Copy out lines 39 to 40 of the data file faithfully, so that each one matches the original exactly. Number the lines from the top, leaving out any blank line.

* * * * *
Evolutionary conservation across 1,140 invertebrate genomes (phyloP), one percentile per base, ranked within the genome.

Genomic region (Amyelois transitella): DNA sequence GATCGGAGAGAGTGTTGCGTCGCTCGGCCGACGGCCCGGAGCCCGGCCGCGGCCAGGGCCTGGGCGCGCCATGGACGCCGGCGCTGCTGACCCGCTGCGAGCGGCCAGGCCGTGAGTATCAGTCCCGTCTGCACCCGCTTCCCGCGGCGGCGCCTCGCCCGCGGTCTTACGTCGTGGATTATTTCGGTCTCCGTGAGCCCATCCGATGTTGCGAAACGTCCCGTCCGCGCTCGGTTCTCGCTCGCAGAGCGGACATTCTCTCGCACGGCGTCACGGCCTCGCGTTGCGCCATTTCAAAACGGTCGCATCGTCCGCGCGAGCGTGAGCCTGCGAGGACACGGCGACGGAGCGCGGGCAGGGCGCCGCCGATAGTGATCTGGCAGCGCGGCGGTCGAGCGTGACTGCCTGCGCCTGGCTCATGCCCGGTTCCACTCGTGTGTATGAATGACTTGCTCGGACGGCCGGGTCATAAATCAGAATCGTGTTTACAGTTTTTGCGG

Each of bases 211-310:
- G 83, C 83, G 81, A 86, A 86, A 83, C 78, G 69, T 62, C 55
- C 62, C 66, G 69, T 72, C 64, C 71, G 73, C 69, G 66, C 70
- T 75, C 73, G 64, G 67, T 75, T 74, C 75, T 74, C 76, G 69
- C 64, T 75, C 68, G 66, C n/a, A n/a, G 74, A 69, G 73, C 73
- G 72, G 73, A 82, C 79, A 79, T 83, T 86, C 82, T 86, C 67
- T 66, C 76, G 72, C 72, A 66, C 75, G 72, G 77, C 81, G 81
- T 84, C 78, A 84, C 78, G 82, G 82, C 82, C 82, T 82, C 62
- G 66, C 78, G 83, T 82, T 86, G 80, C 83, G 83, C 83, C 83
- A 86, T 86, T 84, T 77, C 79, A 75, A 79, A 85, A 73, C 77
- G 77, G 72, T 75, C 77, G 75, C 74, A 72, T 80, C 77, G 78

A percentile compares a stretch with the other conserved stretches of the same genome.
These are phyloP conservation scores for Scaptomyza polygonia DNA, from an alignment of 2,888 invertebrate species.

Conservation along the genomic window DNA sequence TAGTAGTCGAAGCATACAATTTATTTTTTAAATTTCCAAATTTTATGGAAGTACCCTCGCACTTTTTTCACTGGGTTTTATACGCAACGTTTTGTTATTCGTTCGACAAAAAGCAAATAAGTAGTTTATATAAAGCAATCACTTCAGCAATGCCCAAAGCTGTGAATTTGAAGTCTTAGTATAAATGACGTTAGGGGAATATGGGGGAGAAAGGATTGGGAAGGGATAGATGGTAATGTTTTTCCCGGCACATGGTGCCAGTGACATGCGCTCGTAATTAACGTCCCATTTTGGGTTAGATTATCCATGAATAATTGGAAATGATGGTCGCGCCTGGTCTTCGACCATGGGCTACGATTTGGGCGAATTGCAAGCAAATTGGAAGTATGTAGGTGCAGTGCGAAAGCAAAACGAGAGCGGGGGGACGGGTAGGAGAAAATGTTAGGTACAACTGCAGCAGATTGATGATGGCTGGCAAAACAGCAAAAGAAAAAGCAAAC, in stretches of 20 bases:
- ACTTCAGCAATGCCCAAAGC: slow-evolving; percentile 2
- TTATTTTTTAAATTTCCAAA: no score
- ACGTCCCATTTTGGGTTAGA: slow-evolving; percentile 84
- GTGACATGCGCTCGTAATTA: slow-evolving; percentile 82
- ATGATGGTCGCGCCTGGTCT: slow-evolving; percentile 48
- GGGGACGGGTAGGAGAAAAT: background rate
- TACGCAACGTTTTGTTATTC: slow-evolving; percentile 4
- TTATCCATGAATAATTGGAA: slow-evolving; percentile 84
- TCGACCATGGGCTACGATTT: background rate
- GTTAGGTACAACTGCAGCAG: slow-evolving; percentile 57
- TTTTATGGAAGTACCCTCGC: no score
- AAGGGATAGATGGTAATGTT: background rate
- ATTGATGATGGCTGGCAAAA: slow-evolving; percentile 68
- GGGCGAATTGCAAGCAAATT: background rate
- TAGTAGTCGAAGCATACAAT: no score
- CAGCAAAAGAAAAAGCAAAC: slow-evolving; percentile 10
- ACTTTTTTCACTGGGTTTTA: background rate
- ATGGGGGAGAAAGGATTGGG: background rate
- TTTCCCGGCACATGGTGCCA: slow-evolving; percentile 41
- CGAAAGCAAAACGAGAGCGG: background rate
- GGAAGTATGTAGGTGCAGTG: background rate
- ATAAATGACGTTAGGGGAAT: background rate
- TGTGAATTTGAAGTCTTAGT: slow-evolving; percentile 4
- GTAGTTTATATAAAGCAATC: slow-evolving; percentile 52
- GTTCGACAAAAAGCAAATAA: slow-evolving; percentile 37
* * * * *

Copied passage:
- TGTGAATTTGAAGTCTTAGT: slow-evolving; percentile 4
- GTAGTTTATATAAAGCAATC: slow-evolving; percentile 52